The Patroons, Government and Indians of New York
(previous...First Settlements in New York)
Besides the Dutch West India company sending the families, the company further encouraged settlements by the
patroon system. They gave the right to any one who would establish a colony of fifty persons, to have and to hold
forever a tract of land fronting sixteen miles on the water and running back indefinitely, provided however that
the rights of the Indians were purchased. These large land owners were called patroons. One of the most famous of
these patroons was Kilian Van Rensselaer (kee-le-an van ren-sel-er) whose land , now in the counties of Albany,
Columbia and Rensselaer, was known as Rensselaerwick. The patroons brought many people to New Netherland; but as
they had almost boundless control over their settlements, they frequently quarreled with the West India company,
with the colonists and with the governors.
The first governor, or rather director-general, as he was called, was Peter Minuet, who was sent by the company
and who began his rule in 1626. Two years before, Captain May had charge of the colony; but there was no formal
government until the arrival of Minuet. He had a council of five to assist him and he appointed others to act as
secretaries, sheriffs, collectors, and the like; but in the choice of none of these officers did the people have a
part. Later on the colonists secured slight changes in the laws of the colony; but never did they obtain from the
Dutch rulers that the voice of the people should be heard in their own government.
During the thirty-eight years in which the Dutch had a formal government, four director-generals were in turn at
the head of the colony: Peter Minuet, Walter Van Twiller, William Kieft (Keeft), and Peter Stuyvesant. The acts of
these men were of little account; all of them did something for themselves and for the stockholders who sent them;
none of them accomplished much for the people. Says some one rather severely; "Minuet was a self-willed and
self-seeking adventurer, Van Twiller a drunken and indolent fool, Kieft a conceited and tyrannical bankrupt,
Stuyvesant a despotic and passionate autocrat."
The first twelve years of authority was equally divided between Minuet and Van Twiller. The first governor was
accused of favoring the patroons and was recalled. Van Twiller, who had been made so laughable by Washington
Irving, seemed to spend most of his small energy in personal quarrels. He wrangled with his officers, got into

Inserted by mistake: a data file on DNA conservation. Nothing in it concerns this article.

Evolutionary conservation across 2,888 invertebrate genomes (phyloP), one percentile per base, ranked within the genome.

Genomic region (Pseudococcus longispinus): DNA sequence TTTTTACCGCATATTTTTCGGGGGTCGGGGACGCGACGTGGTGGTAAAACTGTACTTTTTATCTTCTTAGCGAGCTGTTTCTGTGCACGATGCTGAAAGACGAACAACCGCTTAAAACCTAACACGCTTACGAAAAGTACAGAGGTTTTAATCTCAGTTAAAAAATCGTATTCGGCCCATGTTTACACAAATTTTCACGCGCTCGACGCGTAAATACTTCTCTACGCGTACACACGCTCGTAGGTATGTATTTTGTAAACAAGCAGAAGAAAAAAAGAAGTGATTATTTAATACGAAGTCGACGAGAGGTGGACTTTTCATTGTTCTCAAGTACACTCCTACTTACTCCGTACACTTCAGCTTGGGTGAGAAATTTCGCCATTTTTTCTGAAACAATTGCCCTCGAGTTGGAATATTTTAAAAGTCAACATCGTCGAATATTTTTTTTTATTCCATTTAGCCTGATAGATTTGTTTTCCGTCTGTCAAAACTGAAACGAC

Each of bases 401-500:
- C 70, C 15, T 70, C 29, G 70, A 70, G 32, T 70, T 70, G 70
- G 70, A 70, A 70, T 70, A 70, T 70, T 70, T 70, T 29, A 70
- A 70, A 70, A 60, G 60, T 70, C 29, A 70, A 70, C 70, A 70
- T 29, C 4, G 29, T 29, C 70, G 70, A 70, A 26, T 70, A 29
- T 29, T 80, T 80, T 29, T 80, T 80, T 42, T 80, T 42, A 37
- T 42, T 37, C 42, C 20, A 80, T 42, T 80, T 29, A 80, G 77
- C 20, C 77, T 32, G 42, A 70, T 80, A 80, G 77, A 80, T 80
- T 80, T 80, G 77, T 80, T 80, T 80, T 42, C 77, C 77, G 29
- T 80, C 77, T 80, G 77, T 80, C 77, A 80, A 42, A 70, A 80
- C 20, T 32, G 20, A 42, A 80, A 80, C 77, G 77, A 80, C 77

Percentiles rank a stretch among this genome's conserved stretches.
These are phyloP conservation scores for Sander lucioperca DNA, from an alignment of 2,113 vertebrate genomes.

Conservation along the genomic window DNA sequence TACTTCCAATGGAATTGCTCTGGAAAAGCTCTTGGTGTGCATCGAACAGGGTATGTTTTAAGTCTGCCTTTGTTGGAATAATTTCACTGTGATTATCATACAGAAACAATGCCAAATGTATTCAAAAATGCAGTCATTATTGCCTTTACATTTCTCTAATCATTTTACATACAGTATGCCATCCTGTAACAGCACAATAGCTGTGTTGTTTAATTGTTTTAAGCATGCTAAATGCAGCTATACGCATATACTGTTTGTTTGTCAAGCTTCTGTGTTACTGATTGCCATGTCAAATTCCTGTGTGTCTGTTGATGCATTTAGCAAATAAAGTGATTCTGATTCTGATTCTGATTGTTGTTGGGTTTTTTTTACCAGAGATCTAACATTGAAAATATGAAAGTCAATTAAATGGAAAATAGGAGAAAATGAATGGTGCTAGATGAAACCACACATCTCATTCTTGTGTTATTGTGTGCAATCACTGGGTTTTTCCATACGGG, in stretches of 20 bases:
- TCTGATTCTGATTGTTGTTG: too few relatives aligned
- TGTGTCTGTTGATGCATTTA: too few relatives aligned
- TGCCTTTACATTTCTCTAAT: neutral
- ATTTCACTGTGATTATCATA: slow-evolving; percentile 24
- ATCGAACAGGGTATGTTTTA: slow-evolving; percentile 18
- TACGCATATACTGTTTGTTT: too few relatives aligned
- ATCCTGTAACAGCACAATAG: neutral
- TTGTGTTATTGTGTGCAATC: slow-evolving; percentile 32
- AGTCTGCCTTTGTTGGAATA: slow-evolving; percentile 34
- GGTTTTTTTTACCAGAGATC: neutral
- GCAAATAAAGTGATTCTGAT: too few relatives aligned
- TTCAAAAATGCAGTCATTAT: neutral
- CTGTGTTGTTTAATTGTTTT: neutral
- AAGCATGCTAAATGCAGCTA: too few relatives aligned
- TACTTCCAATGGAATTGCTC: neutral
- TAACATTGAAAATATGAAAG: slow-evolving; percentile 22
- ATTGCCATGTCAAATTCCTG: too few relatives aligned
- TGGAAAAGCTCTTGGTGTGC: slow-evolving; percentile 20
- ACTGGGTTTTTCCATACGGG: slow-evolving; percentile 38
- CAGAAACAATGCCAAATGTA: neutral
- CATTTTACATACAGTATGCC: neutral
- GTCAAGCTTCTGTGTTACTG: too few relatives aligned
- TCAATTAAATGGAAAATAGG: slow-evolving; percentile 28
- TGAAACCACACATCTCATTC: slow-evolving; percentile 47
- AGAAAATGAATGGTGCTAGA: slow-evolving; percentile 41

disputes with the minister of a little church, and in turn was denounced from the pulpit. In his place William
Kieft was sent. Where Van Twiller was slow and inefficient, Kieft was hasty and rash. To this rashness he added
dishonesty and in the ten year that he was director-general he brought the colony to the verge of ruin.
The greater part of Kieft' violent energy was spent upon the Indians.
The decade in which he ruled was a time of Indian warfare. For the most part the colony had used the red men
well and in return had received less trouble from them than had the neighboring settlements. The great
industry of New Netherland was the fur trade; and for the success of this traffic peace with the Indians was
necessary. So the Dutch were ever on good terms with the Iroquois, while the farmers and fisherman of New
England were fighting King Philip, and the tobacco raisers of Virginia were suffering from the attacks of the
tribe of Powhatan.
The Dutch made it a rule to buy the land which they occupied from the Indian owners. One of the first acts of
Director Minuet was to purchase Manhattan Island for 24 dollars, at the rate of one cent for ten acres, paid in gay
clothing, beads and brass ornaments. So from the days of Henry Hudson for thirty years the savages did not trouble
the colony. Soon after Keift's arrival he found cause for dispute with the Raritan Indians on the New Jersey coast.
He sent murdering expeditions, offered prizes for their heads, and caused Staten Island to become a slaughter
The result of this was a gathering of the river Indians for the destruction of the settlement. Still war could
have been avoided by prudent means. It happened at this time that the Mohawks, of the Iroquois tribes, had bought
for a round price in furs a few muskets and were driving before them the Indians of the lower Hudson. The fugitives
gathered around the Dutch settlements and asked for protection. Some of them camped at Pavonia; and while they were
there a band of blood-thirsty colonists and soldiers easily got permission of Kieft, rowed across the river in a
cold winter night, and before sunrise foully butchered eighty men, women, children and babies. At Corlear's Hook,
the foot of the modern Grand Street, they murdered forty more. This was in 1643.
For two years the red men of Long Island and the Hudson valley, thus wantonly provoked and further incited by
the brandy sold them, kept up a bloody contest. They drove the whites from the farms and villages until they forced
them into Manhattan Island. Outside of this retreat only Gravesend, Rensselaerwick and Fort orange were secure from
attack. Many of the people returned to Holland; whose who were left feared the Indians and detested Kieft; the
settlements were in ruins and Manhattan could count but one hundred male citizens. Finally when a thousand Indians
had been slain, and the very life of the colony was in danger, peace was made with the aid of the friendly
Iroquois, and the colony began a new era of prosperity.
(continues...Growth of the Dutch Colony)